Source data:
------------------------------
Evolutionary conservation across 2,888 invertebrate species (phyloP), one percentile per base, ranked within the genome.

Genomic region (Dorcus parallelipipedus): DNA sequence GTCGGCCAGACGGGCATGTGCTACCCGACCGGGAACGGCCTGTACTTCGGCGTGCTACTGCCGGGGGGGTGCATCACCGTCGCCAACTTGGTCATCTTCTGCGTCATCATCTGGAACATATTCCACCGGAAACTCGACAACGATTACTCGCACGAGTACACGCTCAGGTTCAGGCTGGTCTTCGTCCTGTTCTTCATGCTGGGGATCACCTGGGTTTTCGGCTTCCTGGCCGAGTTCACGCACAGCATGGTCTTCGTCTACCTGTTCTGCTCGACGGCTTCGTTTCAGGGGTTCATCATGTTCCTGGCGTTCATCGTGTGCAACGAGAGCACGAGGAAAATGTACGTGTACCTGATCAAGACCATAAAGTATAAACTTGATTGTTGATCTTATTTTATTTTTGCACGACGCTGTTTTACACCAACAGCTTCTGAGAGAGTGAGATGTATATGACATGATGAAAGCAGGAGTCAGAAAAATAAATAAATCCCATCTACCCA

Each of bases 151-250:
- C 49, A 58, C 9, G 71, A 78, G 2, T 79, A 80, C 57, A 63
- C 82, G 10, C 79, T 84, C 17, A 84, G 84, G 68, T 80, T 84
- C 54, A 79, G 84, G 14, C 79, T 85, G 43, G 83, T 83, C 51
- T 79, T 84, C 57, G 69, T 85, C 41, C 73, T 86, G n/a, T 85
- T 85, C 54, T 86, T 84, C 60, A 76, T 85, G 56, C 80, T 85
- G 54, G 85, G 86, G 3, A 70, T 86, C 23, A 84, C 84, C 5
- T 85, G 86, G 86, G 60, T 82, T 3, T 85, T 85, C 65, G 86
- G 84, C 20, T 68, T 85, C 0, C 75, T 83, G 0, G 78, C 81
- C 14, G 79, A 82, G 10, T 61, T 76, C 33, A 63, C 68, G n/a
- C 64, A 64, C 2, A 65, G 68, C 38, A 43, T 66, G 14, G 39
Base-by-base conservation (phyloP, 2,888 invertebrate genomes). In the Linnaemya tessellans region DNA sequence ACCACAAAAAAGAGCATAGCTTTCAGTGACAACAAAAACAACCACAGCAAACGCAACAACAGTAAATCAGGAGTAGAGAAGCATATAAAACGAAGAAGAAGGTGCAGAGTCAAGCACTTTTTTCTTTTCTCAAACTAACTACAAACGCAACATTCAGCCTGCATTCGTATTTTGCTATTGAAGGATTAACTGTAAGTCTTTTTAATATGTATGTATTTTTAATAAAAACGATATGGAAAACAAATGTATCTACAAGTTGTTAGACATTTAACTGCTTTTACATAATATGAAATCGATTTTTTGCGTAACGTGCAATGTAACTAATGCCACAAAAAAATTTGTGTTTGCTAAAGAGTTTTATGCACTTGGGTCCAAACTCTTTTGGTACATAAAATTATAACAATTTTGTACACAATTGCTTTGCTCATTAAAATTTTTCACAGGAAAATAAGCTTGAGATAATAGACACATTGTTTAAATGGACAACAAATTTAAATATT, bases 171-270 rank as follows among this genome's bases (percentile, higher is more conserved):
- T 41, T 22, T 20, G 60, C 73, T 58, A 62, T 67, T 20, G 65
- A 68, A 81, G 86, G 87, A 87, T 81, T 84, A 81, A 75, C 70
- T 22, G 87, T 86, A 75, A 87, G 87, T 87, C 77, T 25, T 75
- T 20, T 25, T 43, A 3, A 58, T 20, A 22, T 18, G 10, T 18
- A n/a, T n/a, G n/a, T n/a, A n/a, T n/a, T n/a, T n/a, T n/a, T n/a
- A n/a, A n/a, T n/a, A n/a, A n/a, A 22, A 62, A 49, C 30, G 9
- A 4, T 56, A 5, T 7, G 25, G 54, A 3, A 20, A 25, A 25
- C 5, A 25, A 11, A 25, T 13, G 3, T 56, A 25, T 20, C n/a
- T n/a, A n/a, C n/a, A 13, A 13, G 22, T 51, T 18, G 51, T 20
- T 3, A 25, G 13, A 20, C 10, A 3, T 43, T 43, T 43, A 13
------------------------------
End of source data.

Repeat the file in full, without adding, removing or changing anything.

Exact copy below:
Evolutionary conservation across 2,888 invertebrate species (phyloP), one percentile per base, ranked within the genome.

Genomic region (Dorcus parallelipipedus): DNA sequence GTCGGCCAGACGGGCATGTGCTACCCGACCGGGAACGGCCTGTACTTCGGCGTGCTACTGCCGGGGGGGTGCATCACCGTCGCCAACTTGGTCATCTTCTGCGTCATCATCTGGAACATATTCCACCGGAAACTCGACAACGATTACTCGCACGAGTACACGCTCAGGTTCAGGCTGGTCTTCGTCCTGTTCTTCATGCTGGGGATCACCTGGGTTTTCGGCTTCCTGGCCGAGTTCACGCACAGCATGGTCTTCGTCTACCTGTTCTGCTCGACGGCTTCGTTTCAGGGGTTCATCATGTTCCTGGCGTTCATCGTGTGCAACGAGAGCACGAGGAAAATGTACGTGTACCTGATCAAGACCATAAAGTATAAACTTGATTGTTGATCTTATTTTATTTTTGCACGACGCTGTTTTACACCAACAGCTTCTGAGAGAGTGAGATGTATATGACATGATGAAAGCAGGAGTCAGAAAAATAAATAAATCCCATCTACCCA

Each of bases 151-250:
- C 49, A 58, C 9, G 71, A 78, G 2, T 79, A 80, C 57, A 63
- C 82, G 10, C 79, T 84, C 17, A 84, G 84, G 68, T 80, T 84
- C 54, A 79, G 84, G 14, C 79, T 85, G 43, G 83, T 83, C 51
- T 79, T 84, C 57, G 69, T 85, C 41, C 73, T 86, G n/a, T 85
- T 85, C 54, T 86, T 84, C 60, A 76, T 85, G 56, C 80, T 85
- G 54, G 85, G 86, G 3, A 70, T 86, C 23, A 84, C 84, C 5
- T 85, G 86, G 86, G 60, T 82, T 3, T 85, T 85, C 65, G 86
- G 84, C 20, T 68, T 85, C 0, C 75, T 83, G 0, G 78, C 81
- C 14, G 79, A 82, G 10, T 61, T 76, C 33, A 63, C 68, G n/a
- C 64, A 64, C 2, A 65, G 68, C 38, A 43, T 66, G 14, G 39
Base-by-base conservation (phyloP, 2,888 invertebrate genomes). In the Linnaemya tessellans region DNA sequence ACCACAAAAAAGAGCATAGCTTTCAGTGACAACAAAAACAACCACAGCAAACGCAACAACAGTAAATCAGGAGTAGAGAAGCATATAAAACGAAGAAGAAGGTGCAGAGTCAAGCACTTTTTTCTTTTCTCAAACTAACTACAAACGCAACATTCAGCCTGCATTCGTATTTTGCTATTGAAGGATTAACTGTAAGTCTTTTTAATATGTATGTATTTTTAATAAAAACGATATGGAAAACAAATGTATCTACAAGTTGTTAGACATTTAACTGCTTTTACATAATATGAAATCGATTTTTTGCGTAACGTGCAATGTAACTAATGCCACAAAAAAATTTGTGTTTGCTAAAGAGTTTTATGCACTTGGGTCCAAACTCTTTTGGTACATAAAATTATAACAATTTTGTACACAATTGCTTTGCTCATTAAAATTTTTCACAGGAAAATAAGCTTGAGATAATAGACACATTGTTTAAATGGACAACAAATTTAAATATT, bases 171-270 rank as follows among this genome's bases (percentile, higher is more conserved):
- T 41, T 22, T 20, G 60, C 73, T 58, A 62, T 67, T 20, G 65
- A 68, A 81, G 86, G 87, A 87, T 81, T 84, A 81, A 75, C 70
- T 22, G 87, T 86, A 75, A 87, G 87, T 87, C 77, T 25, T 75
- T 20, T 25, T 43, A 3, A 58, T 20, A 22, T 18, G 10, T 18
- A n/a, T n/a, G n/a, T n/a, A n/a, T n/a, T n/a, T n/a, T n/a, T n/a
- A n/a, A n/a, T n/a, A n/a, A n/a, A 22, A 62, A 49, C 30, G 9
- A 4, T 56, A 5, T 7, G 25, G 54, A 3, A 20, A 25, A 25
- C 5, A 25, A 11, A 25, T 13, G 3, T 56, A 25, T 20, C n/a
- T n/a, A n/a, C n/a, A 13, A 13, G 22, T 51, T 18, G 51, T 20
- T 3, A 25, G 13, A 20, C 10, A 3, T 43, T 43, T 43, A 13